SOFT TISSUE SARCOMAS
( By JASCAP )

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After treatment

Follow-up after treatment for soft tissue sarcomas

While most people recover well after surgery for soft tissue sarcomas, and are able to move around quite soon, some people take longer and need extra help. Before you go home, the medical staff will talk to you about your situation. If you live alone or have several stairs to climb, you may need some help at home.

If you have any worries about going home, make sure you discuss them with the medical staff in advance so that help can be organised. Children and teenagers often worry about falling behind at school. Home tutoring can often be arranged with the local education authority. The social worker on your ward will be able to organise this for you.

After your treatment has ended your doctor will want you to have regular check-ups and x-rays, in particular chest x-rays. These will often continue for several years. If you have any problems or notice any new symptoms in between these times (for example, a lump or swelling at the area of your operation), let your doctor know as soon as possible.

The gaps between your appointments will get longer as the years go on. This is because the risk of the cancer coming back gets steadily lower over time.

What if the cancer comes back?

Sometimes, the sarcoma may come back or spread to other parts of the body including, most often, the lungs.

If tests show that you have a small amount of cancer in your lungs, it may be possible for you to have an operation to remove the part of the lung that is affected. If this operation is necessary in your case, your doctor will discuss it fully with you.

If the cancer comes back elsewhere, your doctor will talk to you about the different treatment options available in your situation. The most common treatment for people in this situation is chemotherapy.

Living with an amputation

Developments in surgery mean that many people with soft tissue sarcomas are now able to have limb-sparing surgery instead of an amputation. Unfortunately, some people will still need to have a limb amputated to treat their cancer. Amputation is, of course, very distressing and can take a long time to come to terms with.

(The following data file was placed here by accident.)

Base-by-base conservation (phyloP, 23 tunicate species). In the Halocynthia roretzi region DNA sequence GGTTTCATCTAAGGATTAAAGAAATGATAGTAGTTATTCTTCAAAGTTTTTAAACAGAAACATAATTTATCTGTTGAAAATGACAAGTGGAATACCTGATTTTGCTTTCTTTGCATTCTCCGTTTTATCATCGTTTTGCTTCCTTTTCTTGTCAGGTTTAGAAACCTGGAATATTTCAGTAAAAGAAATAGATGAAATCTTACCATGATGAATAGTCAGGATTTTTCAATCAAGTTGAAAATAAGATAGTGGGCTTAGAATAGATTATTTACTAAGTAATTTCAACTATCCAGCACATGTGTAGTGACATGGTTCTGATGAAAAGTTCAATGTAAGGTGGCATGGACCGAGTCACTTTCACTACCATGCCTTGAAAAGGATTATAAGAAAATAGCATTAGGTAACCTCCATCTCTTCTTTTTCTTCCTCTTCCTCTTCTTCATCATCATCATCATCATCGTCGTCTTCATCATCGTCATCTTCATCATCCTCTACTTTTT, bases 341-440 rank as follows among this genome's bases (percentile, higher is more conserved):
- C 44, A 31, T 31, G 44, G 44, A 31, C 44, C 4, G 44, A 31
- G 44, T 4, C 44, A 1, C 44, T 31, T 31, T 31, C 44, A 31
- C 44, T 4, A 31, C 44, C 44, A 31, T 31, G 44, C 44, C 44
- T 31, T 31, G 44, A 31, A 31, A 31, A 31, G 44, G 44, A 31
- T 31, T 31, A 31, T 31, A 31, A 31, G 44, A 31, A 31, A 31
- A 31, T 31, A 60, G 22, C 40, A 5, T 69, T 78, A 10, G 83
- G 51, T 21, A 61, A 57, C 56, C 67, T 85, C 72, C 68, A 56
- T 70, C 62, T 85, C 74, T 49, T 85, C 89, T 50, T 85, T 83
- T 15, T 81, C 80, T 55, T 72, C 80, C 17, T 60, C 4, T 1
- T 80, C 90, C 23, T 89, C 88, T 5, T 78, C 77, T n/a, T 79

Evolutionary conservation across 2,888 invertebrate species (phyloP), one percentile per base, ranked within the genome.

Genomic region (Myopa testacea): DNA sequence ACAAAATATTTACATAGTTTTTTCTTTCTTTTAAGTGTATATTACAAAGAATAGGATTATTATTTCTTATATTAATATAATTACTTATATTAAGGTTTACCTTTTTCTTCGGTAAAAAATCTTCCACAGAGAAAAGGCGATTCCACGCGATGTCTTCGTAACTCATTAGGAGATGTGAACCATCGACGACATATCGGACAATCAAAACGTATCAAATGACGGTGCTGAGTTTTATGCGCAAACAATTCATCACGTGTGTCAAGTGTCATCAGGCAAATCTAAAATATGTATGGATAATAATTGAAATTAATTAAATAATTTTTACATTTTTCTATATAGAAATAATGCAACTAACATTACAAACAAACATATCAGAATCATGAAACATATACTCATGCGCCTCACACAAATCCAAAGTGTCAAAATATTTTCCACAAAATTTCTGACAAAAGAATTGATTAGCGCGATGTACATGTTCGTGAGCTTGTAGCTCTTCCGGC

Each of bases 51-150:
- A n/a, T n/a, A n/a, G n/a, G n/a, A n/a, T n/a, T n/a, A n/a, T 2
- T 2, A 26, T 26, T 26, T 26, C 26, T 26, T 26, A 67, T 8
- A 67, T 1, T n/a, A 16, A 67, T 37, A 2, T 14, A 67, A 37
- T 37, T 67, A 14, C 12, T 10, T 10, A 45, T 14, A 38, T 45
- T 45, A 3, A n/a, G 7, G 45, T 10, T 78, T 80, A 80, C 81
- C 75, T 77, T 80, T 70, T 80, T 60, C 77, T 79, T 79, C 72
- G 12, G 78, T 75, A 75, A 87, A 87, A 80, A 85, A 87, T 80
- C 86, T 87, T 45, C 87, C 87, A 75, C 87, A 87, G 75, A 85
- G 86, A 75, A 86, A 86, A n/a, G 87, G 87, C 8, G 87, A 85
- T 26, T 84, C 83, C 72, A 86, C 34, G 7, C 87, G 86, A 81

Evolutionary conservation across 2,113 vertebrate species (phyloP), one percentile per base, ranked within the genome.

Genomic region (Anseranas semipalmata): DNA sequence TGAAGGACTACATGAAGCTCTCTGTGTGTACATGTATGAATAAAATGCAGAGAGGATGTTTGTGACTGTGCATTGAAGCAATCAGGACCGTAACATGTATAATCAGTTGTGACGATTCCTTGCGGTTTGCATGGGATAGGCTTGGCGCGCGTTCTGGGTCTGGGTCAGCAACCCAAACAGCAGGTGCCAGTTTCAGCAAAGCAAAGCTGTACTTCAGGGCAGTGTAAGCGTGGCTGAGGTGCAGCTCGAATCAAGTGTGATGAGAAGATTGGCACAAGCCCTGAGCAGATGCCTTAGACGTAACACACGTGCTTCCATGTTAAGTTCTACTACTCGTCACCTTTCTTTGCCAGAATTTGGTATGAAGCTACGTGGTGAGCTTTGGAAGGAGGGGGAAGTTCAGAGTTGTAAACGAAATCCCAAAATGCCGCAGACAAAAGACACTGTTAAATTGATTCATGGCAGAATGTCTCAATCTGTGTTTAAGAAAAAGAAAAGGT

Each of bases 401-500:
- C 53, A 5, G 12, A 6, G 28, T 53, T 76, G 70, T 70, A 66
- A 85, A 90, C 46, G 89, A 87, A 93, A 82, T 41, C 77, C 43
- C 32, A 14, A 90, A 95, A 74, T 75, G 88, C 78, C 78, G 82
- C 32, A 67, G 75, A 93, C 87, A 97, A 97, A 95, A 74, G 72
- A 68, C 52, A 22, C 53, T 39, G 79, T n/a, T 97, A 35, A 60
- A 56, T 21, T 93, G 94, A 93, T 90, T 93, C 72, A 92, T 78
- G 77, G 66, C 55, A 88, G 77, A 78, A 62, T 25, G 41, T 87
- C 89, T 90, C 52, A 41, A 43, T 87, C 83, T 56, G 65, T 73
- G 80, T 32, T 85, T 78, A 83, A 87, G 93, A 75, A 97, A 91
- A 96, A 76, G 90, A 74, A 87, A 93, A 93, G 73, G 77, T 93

Feelings and emotions

Losing an arm or a leg can feel like a bereavement. You will need time to grieve for your loss and to start to cope with the emotional and practical difficulties this type of surgery can bring. Our section on the emotional effects of cancer discusses the emotions and feelings that a diagnosis of cancer can cause, and also the people and organisations available to help you to cope with them.

Body image

Even if you thought you had a good idea of what to expect before surgery, you may still feel shocked and distressed after the operation, when the full realisation of having lost an arm or leg hits you. You will be used to what your body looks like and it can be very difficult to come to terms with a major change such as an amputation.

The sense of looking different from other people can seriously affect your self- confidence and make you afraid of being rejected Ė both socially and sexually. At times, you may even wish you had never agreed to the operation.

It may not be easy to let other people see you after your amputation. As you and the people close to you become more used to the way you look, you will become more confident about dealing with the reactions of people you donít know so well.

Some people find it helpful to get out and about as soon as possible after the operation. However, it is important to take the time you need to get used to your amputation and to do things in your own time. You may want to take someone with you at first to give you emotional support. You may find that other people do not even notice your amputation, especially if you are wearing an artificial limb.

Help is available

You will need time and help to come to terms with your emotions, which are likely to be very strong. The staff on the ward will know this and will help you all they can. Often, there are counsellors or psychologists within the hospital, and the ward staff can arrange for you to see them.

Many people find it helpful to discuss their feelings in depth with a close friend or someone who is removed from their situation, like a counsellor. Support groups can give practical help and emotional advice, and can help stop you feeling as if you have to cope alone.

You may find it helpful to talk to someone who has had an amputation, either before or after your operation. The doctor or nurses on your ward may be able to arrange this for you.

Family and friends

Your partner, family and friends may also find it hard to come to terms with their feelings about your amputation. You may be anxious about what they will say or think, and whether you will be able to cope with their reactions.

This worry can feel very real, but most people usually find that their families and friends do not reject them, and want to do as much as possible to support them. It can help to be open about any fear of rejection.

Our section on talking about your cancer can help you find ways of talking to family and friends.

Sexuality

You may find that you feel unattractive and embarrassed about your body, and worry that no one will find you sexually attractive again. If you have a partner, you may be concerned that they will not find you attractive any more. Meeting new partners may seem particularly daunting. Our section on sexuality and cancer discusses these issues.

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